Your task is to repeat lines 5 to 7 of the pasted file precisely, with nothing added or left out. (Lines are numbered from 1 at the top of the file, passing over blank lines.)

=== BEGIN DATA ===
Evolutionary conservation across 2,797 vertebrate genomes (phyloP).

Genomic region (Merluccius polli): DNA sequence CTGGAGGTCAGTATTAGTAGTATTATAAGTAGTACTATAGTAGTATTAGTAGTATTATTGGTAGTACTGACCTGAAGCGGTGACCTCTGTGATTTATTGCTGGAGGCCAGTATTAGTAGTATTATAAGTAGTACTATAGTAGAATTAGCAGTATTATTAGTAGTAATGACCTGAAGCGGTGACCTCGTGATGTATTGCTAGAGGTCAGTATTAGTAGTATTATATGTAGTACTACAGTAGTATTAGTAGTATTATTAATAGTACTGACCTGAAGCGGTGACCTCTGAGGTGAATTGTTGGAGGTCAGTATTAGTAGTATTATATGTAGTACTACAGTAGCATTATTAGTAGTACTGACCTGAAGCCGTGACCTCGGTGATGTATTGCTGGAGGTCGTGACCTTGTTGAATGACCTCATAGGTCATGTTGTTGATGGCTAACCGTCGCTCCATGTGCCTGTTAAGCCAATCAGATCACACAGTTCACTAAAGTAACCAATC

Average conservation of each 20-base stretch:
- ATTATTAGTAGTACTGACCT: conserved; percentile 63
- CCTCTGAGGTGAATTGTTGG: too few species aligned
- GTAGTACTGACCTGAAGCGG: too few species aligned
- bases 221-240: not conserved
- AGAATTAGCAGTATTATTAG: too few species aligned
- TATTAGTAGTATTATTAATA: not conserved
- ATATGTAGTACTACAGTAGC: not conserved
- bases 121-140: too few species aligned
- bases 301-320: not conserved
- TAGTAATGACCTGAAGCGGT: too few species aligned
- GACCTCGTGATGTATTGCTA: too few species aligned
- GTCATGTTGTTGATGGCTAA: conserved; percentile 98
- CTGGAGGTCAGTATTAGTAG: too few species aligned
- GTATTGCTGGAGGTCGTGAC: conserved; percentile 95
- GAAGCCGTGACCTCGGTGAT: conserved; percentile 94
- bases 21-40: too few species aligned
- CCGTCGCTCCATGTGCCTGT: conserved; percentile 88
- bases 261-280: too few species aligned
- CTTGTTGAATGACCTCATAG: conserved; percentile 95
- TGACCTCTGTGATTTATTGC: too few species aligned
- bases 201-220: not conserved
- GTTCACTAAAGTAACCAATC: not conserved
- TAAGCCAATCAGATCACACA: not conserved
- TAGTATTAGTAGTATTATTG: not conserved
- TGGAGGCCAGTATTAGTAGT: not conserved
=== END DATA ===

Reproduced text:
- CCTCTGAGGTGAATTGTTGG: too few species aligned
- GTAGTACTGACCTGAAGCGG: too few species aligned
- bases 221-240: not conserved